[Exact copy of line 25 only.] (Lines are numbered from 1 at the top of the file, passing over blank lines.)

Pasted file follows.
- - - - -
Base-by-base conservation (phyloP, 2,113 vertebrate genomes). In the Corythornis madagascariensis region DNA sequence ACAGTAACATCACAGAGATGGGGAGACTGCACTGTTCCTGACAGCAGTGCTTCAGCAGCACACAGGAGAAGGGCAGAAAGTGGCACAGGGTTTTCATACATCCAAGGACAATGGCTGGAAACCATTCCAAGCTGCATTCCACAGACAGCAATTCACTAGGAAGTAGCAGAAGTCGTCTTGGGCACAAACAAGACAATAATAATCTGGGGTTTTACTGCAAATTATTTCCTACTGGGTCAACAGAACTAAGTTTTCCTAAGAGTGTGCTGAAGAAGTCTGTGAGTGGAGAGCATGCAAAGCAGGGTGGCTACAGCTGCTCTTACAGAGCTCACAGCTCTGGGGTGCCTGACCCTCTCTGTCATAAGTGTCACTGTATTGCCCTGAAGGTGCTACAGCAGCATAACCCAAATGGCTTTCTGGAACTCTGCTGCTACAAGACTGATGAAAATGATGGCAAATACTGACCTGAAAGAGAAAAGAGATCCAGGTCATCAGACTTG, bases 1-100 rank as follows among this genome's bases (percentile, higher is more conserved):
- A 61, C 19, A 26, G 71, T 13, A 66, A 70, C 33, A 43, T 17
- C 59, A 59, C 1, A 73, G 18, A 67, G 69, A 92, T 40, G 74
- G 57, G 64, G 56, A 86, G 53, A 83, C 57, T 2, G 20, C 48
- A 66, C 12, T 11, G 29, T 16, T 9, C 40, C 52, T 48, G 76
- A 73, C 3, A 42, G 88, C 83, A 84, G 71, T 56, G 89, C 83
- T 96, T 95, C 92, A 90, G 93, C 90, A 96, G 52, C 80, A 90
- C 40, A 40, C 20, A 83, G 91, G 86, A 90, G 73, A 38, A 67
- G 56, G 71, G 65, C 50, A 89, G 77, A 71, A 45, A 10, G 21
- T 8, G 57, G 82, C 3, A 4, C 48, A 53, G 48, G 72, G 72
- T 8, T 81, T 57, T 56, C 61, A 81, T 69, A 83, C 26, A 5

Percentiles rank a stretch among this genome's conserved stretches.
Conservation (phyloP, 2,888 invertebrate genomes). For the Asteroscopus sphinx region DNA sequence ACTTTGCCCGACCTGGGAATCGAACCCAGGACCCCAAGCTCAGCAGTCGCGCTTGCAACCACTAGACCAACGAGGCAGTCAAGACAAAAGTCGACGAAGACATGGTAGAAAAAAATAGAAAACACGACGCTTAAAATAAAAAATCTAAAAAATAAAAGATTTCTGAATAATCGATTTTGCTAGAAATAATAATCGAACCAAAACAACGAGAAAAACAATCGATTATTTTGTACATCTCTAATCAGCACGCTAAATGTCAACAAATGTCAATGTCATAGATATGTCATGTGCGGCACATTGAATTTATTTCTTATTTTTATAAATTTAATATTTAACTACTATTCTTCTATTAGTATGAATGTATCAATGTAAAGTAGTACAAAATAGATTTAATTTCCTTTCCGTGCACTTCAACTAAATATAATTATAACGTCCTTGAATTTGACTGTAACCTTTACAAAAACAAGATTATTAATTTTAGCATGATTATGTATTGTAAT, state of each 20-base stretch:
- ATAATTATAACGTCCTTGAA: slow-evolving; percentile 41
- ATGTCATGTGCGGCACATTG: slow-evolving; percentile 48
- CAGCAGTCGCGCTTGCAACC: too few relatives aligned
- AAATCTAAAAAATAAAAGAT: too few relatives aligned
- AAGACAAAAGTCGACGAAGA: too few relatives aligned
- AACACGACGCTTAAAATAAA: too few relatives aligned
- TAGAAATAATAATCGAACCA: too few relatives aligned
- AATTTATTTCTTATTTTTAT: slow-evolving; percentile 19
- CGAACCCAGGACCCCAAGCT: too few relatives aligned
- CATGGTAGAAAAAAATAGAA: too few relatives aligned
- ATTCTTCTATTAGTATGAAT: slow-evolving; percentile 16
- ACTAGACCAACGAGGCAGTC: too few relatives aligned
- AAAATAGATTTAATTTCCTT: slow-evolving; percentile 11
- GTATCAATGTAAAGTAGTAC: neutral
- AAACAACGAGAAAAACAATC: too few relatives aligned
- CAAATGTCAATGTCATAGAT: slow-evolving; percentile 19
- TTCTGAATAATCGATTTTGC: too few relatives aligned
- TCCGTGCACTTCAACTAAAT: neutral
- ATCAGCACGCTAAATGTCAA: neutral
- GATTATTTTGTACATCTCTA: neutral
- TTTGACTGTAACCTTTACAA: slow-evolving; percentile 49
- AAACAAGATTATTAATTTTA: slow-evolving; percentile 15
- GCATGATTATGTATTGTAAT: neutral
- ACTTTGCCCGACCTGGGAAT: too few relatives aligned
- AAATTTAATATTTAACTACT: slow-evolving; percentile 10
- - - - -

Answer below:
- ACTAGACCAACGAGGCAGTC: too few relatives aligned